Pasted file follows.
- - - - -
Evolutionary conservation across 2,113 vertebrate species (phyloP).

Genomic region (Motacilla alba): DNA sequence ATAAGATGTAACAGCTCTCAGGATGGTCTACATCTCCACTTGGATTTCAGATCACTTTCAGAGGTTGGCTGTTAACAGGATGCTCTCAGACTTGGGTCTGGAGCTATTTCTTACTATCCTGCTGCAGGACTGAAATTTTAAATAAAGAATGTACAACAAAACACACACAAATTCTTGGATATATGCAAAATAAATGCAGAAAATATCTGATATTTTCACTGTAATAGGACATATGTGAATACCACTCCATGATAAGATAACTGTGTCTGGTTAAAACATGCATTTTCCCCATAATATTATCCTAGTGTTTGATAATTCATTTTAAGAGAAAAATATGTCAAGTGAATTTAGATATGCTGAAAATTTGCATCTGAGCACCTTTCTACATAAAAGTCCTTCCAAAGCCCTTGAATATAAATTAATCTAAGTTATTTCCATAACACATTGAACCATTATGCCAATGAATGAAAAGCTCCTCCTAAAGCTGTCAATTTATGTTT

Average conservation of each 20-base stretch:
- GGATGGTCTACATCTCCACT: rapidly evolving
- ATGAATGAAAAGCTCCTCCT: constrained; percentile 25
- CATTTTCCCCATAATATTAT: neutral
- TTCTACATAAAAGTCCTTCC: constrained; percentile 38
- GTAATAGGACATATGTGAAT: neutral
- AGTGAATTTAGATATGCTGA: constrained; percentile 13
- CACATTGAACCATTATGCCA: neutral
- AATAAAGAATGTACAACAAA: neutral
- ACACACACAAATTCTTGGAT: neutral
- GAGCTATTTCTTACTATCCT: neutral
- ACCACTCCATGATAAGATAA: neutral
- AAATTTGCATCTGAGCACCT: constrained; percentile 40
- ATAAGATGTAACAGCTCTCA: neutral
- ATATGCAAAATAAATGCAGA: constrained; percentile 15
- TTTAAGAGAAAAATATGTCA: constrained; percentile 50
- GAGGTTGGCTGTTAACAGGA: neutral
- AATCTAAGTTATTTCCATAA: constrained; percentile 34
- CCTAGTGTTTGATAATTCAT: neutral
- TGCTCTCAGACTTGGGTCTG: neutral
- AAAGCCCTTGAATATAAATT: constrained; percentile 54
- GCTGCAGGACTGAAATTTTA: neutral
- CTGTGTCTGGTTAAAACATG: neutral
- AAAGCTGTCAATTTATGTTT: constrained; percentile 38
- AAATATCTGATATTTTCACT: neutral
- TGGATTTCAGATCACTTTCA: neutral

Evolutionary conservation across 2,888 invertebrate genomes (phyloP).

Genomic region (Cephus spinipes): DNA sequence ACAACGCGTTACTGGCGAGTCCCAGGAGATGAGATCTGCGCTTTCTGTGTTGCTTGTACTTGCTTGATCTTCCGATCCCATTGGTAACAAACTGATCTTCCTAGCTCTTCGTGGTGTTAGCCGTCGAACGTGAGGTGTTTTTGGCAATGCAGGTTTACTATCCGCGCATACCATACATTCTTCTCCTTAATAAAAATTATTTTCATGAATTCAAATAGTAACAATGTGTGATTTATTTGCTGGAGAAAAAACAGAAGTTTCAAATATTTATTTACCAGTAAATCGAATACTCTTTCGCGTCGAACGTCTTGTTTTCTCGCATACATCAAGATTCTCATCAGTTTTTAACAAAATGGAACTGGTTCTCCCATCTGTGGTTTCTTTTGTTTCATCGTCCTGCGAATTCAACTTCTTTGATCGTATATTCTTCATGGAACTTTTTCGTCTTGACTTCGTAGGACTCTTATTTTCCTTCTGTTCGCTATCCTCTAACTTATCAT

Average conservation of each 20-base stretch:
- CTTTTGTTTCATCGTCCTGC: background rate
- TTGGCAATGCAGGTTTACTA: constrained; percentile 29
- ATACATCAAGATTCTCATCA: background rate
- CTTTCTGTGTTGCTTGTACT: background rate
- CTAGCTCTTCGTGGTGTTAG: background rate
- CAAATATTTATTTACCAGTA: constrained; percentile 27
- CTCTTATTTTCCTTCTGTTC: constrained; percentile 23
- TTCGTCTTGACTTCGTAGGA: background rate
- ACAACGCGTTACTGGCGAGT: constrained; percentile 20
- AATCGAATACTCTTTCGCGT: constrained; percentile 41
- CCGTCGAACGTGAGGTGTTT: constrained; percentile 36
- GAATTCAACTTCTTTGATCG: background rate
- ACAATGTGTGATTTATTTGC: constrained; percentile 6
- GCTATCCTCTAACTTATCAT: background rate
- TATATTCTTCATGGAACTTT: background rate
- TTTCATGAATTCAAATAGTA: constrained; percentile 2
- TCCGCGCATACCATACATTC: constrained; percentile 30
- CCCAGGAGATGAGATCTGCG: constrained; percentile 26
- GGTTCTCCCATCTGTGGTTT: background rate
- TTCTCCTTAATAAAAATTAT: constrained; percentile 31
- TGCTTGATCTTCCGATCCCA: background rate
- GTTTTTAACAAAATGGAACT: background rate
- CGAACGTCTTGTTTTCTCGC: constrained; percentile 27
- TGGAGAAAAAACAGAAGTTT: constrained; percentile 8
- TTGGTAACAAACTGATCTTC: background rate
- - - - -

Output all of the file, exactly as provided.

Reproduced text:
Evolutionary conservation across 2,113 vertebrate species (phyloP).

Genomic region (Motacilla alba): DNA sequence ATAAGATGTAACAGCTCTCAGGATGGTCTACATCTCCACTTGGATTTCAGATCACTTTCAGAGGTTGGCTGTTAACAGGATGCTCTCAGACTTGGGTCTGGAGCTATTTCTTACTATCCTGCTGCAGGACTGAAATTTTAAATAAAGAATGTACAACAAAACACACACAAATTCTTGGATATATGCAAAATAAATGCAGAAAATATCTGATATTTTCACTGTAATAGGACATATGTGAATACCACTCCATGATAAGATAACTGTGTCTGGTTAAAACATGCATTTTCCCCATAATATTATCCTAGTGTTTGATAATTCATTTTAAGAGAAAAATATGTCAAGTGAATTTAGATATGCTGAAAATTTGCATCTGAGCACCTTTCTACATAAAAGTCCTTCCAAAGCCCTTGAATATAAATTAATCTAAGTTATTTCCATAACACATTGAACCATTATGCCAATGAATGAAAAGCTCCTCCTAAAGCTGTCAATTTATGTTT

Average conservation of each 20-base stretch:
- GGATGGTCTACATCTCCACT: rapidly evolving
- ATGAATGAAAAGCTCCTCCT: constrained; percentile 25
- CATTTTCCCCATAATATTAT: neutral
- TTCTACATAAAAGTCCTTCC: constrained; percentile 38
- GTAATAGGACATATGTGAAT: neutral
- AGTGAATTTAGATATGCTGA: constrained; percentile 13
- CACATTGAACCATTATGCCA: neutral
- AATAAAGAATGTACAACAAA: neutral
- ACACACACAAATTCTTGGAT: neutral
- GAGCTATTTCTTACTATCCT: neutral
- ACCACTCCATGATAAGATAA: neutral
- AAATTTGCATCTGAGCACCT: constrained; percentile 40
- ATAAGATGTAACAGCTCTCA: neutral
- ATATGCAAAATAAATGCAGA: constrained; percentile 15
- TTTAAGAGAAAAATATGTCA: constrained; percentile 50
- GAGGTTGGCTGTTAACAGGA: neutral
- AATCTAAGTTATTTCCATAA: constrained; percentile 34
- CCTAGTGTTTGATAATTCAT: neutral
- TGCTCTCAGACTTGGGTCTG: neutral
- AAAGCCCTTGAATATAAATT: constrained; percentile 54
- GCTGCAGGACTGAAATTTTA: neutral
- CTGTGTCTGGTTAAAACATG: neutral
- AAAGCTGTCAATTTATGTTT: constrained; percentile 38
- AAATATCTGATATTTTCACT: neutral
- TGGATTTCAGATCACTTTCA: neutral

Evolutionary conservation across 2,888 invertebrate genomes (phyloP).

Genomic region (Cephus spinipes): DNA sequence ACAACGCGTTACTGGCGAGTCCCAGGAGATGAGATCTGCGCTTTCTGTGTTGCTTGTACTTGCTTGATCTTCCGATCCCATTGGTAACAAACTGATCTTCCTAGCTCTTCGTGGTGTTAGCCGTCGAACGTGAGGTGTTTTTGGCAATGCAGGTTTACTATCCGCGCATACCATACATTCTTCTCCTTAATAAAAATTATTTTCATGAATTCAAATAGTAACAATGTGTGATTTATTTGCTGGAGAAAAAACAGAAGTTTCAAATATTTATTTACCAGTAAATCGAATACTCTTTCGCGTCGAACGTCTTGTTTTCTCGCATACATCAAGATTCTCATCAGTTTTTAACAAAATGGAACTGGTTCTCCCATCTGTGGTTTCTTTTGTTTCATCGTCCTGCGAATTCAACTTCTTTGATCGTATATTCTTCATGGAACTTTTTCGTCTTGACTTCGTAGGACTCTTATTTTCCTTCTGTTCGCTATCCTCTAACTTATCAT

Average conservation of each 20-base stretch:
- CTTTTGTTTCATCGTCCTGC: background rate
- TTGGCAATGCAGGTTTACTA: constrained; percentile 29
- ATACATCAAGATTCTCATCA: background rate
- CTTTCTGTGTTGCTTGTACT: background rate
- CTAGCTCTTCGTGGTGTTAG: background rate
- CAAATATTTATTTACCAGTA: constrained; percentile 27
- CTCTTATTTTCCTTCTGTTC: constrained; percentile 23
- TTCGTCTTGACTTCGTAGGA: background rate
- ACAACGCGTTACTGGCGAGT: constrained; percentile 20
- AATCGAATACTCTTTCGCGT: constrained; percentile 41
- CCGTCGAACGTGAGGTGTTT: constrained; percentile 36
- GAATTCAACTTCTTTGATCG: background rate
- ACAATGTGTGATTTATTTGC: constrained; percentile 6
- GCTATCCTCTAACTTATCAT: background rate
- TATATTCTTCATGGAACTTT: background rate
- TTTCATGAATTCAAATAGTA: constrained; percentile 2
- TCCGCGCATACCATACATTC: constrained; percentile 30
- CCCAGGAGATGAGATCTGCG: constrained; percentile 26
- GGTTCTCCCATCTGTGGTTT: background rate
- TTCTCCTTAATAAAAATTAT: constrained; percentile 31
- TGCTTGATCTTCCGATCCCA: background rate
- GTTTTTAACAAAATGGAACT: background rate
- CGAACGTCTTGTTTTCTCGC: constrained; percentile 27
- TGGAGAAAAAACAGAAGTTT: constrained; percentile 8
- TTGGTAACAAACTGATCTTC: background rate